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Best of The Tempest 2018: 9 Stories from Pop Culture

It’s been a peculiar year in the realm of entertainment. We’ve had such big, progressive victories and such big setbacks and anachronisms in terms of representation, transparency, and inclusivity. Many LGBTQ+ artists thrived, and 2018 was dubbed 20GAYTEEN by singer Hayley Kiyoko. It was the year of Black Panther and Crazy Rich Asians, and yet big name studios are still out there producing films that are imbued with racism, sexism, homophobia, and fatphobia as well as often promoting rape and hate.

We’re still light years away from consuming the egalitarian entertainment we deserve. I knew that very well when I became Pop Culture Editor at The Tempest. I understood that I would have to look closely at many media products that would make me mad, which I would rather ignore and avoid at all costs, but I gladly accepted the challenge. I believe our mission is to shed light on everything that is going on, and that includes denouncing the many injustices that occur in the entertainment industry. We can’t possibly stay silent about the things we deem wrong, because silence is complicity.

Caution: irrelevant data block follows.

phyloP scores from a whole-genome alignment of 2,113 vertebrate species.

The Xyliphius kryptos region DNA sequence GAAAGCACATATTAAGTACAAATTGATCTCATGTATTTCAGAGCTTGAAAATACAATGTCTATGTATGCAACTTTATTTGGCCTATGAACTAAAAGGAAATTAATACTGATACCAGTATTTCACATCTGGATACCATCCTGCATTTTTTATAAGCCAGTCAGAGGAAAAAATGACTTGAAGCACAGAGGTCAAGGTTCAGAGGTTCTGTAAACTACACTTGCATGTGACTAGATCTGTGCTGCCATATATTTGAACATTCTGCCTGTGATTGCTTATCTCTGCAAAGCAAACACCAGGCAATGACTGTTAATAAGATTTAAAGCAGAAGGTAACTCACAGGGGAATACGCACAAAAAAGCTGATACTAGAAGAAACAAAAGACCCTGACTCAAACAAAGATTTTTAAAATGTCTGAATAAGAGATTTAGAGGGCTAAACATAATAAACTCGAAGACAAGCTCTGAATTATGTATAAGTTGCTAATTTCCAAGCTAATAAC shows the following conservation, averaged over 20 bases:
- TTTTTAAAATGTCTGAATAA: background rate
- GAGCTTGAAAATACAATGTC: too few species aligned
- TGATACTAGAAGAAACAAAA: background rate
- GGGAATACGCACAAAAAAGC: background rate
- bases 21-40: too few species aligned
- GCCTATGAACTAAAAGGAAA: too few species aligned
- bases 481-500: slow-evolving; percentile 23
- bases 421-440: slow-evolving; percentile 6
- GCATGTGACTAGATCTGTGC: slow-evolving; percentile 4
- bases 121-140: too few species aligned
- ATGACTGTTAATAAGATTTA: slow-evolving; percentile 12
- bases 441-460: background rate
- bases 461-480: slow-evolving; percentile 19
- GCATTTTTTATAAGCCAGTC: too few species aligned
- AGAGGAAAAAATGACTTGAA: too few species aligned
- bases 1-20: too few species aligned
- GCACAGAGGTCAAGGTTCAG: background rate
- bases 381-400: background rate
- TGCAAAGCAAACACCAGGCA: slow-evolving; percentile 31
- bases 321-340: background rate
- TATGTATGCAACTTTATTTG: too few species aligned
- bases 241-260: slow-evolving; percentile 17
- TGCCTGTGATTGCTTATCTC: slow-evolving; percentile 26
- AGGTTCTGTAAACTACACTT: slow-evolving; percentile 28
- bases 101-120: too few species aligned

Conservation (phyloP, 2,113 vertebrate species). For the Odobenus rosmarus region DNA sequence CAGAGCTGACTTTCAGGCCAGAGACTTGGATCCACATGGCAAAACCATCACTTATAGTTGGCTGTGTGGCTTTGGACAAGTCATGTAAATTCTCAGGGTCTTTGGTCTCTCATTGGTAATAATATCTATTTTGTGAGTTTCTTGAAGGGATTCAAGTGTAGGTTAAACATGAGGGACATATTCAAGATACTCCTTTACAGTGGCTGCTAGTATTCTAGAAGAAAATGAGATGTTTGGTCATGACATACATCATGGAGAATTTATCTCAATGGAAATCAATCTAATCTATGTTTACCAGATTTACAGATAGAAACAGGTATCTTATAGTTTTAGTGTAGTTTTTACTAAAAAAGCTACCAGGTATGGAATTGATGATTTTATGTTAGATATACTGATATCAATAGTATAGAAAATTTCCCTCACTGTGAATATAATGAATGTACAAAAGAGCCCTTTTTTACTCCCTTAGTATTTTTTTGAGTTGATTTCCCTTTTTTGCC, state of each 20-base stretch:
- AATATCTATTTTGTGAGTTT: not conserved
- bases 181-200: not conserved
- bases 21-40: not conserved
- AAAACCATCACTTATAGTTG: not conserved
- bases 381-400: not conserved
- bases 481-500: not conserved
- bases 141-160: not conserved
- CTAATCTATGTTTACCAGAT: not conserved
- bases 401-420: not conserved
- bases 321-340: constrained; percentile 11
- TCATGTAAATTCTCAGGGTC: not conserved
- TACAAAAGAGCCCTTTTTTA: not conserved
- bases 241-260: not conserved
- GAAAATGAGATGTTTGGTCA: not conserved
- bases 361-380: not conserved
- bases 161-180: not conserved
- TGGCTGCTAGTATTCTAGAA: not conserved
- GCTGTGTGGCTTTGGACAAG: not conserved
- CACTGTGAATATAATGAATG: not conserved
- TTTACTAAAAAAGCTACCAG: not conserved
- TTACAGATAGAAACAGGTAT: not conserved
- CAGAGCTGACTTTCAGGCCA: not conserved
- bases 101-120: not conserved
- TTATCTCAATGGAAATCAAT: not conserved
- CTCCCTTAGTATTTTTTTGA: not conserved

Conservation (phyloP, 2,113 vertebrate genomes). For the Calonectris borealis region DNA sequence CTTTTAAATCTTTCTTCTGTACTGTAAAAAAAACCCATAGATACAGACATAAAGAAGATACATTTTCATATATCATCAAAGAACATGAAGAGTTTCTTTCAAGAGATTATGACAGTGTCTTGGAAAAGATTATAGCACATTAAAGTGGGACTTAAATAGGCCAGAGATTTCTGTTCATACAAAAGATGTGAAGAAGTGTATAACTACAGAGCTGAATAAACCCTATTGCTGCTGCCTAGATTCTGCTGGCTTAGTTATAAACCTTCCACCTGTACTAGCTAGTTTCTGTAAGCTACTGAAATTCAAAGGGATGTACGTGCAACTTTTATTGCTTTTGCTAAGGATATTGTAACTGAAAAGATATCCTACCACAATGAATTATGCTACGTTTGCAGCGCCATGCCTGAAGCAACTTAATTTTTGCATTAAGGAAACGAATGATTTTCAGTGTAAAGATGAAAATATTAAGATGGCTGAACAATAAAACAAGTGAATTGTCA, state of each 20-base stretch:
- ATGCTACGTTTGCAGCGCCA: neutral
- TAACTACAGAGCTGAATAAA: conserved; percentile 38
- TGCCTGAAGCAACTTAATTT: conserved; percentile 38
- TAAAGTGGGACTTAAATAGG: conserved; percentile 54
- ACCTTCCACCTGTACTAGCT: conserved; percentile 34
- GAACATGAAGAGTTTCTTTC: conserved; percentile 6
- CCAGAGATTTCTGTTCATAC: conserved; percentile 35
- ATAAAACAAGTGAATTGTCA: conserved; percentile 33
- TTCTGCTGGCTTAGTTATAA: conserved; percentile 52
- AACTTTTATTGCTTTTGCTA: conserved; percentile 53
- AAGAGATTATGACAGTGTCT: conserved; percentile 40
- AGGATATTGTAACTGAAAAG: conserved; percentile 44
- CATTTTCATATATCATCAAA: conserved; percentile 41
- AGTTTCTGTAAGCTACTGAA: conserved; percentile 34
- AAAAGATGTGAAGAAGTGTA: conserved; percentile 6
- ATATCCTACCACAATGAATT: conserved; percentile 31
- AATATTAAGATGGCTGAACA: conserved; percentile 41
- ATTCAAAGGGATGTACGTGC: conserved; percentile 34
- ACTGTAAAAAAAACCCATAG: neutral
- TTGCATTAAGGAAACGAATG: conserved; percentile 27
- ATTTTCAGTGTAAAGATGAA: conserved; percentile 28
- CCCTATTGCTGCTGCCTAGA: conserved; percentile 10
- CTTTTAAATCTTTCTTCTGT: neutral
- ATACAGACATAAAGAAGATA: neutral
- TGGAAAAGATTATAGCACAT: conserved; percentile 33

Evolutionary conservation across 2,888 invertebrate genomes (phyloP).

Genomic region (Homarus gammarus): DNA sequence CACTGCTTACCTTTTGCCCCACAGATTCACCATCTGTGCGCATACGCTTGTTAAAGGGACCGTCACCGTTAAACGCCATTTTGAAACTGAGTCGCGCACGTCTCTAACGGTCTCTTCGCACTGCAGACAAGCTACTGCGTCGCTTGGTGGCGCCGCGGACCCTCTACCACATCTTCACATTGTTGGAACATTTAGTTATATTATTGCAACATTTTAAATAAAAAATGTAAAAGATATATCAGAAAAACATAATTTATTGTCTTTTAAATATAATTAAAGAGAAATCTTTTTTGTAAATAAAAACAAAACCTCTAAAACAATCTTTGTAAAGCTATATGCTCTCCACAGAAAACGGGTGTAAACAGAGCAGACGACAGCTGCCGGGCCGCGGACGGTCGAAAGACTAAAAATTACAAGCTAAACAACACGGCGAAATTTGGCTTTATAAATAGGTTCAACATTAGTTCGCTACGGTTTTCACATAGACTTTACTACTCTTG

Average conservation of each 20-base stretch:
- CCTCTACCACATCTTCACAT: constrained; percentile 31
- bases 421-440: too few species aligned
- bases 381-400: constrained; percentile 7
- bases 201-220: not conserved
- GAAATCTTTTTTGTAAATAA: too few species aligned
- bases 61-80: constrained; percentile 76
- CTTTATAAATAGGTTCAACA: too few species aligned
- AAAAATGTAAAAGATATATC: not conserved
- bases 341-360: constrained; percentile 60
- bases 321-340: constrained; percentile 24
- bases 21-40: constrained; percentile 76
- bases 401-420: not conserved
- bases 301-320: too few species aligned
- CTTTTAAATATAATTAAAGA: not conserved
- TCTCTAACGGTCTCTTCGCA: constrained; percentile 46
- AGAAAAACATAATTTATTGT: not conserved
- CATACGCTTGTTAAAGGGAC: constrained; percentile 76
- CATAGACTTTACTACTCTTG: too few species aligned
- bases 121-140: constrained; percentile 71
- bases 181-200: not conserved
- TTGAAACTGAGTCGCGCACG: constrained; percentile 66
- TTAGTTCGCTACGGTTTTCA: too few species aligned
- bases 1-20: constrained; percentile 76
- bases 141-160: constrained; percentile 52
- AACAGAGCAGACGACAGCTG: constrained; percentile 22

But we also don’t like to only see the glass half empty, and we love to admit that there are many things to praise and to celebrate. Without further ado, I present to you 9 of my favorite Pop Culture stories we published in 2018, a mix of the good and the bad.

1. Why are blockbuster films pretending that lesbians and bisexuals don’t exist?

Why are blockbuster films pretending that lesbians and bisexuals don’t exist?

Despite the good representation that television and the music industry gifted us with this year, blockbusters are still actively promoting the erasure of female queerness as well as employing queer bait. This is a trend that needs to stay in 2018.

2. What time is it, Hollywood?

What time is it, Hollywood?

What about what happens behind the camera? This article explores some trends of the entertainment industry from the inside out, because actresses are not the only people we need to protect. Let’s say #TimesUp to all kinds of discrimination.

3. Dislikeable female characters aren’t inherently feminist – but that’s okay

Dislikeable female characters aren’t inherently feminist – but that’s okay

There is a big misconception in fiction and in critique: that a female character who dares be different and dislikable is automatically a great feminist heroine. She’s not, and that’s okay.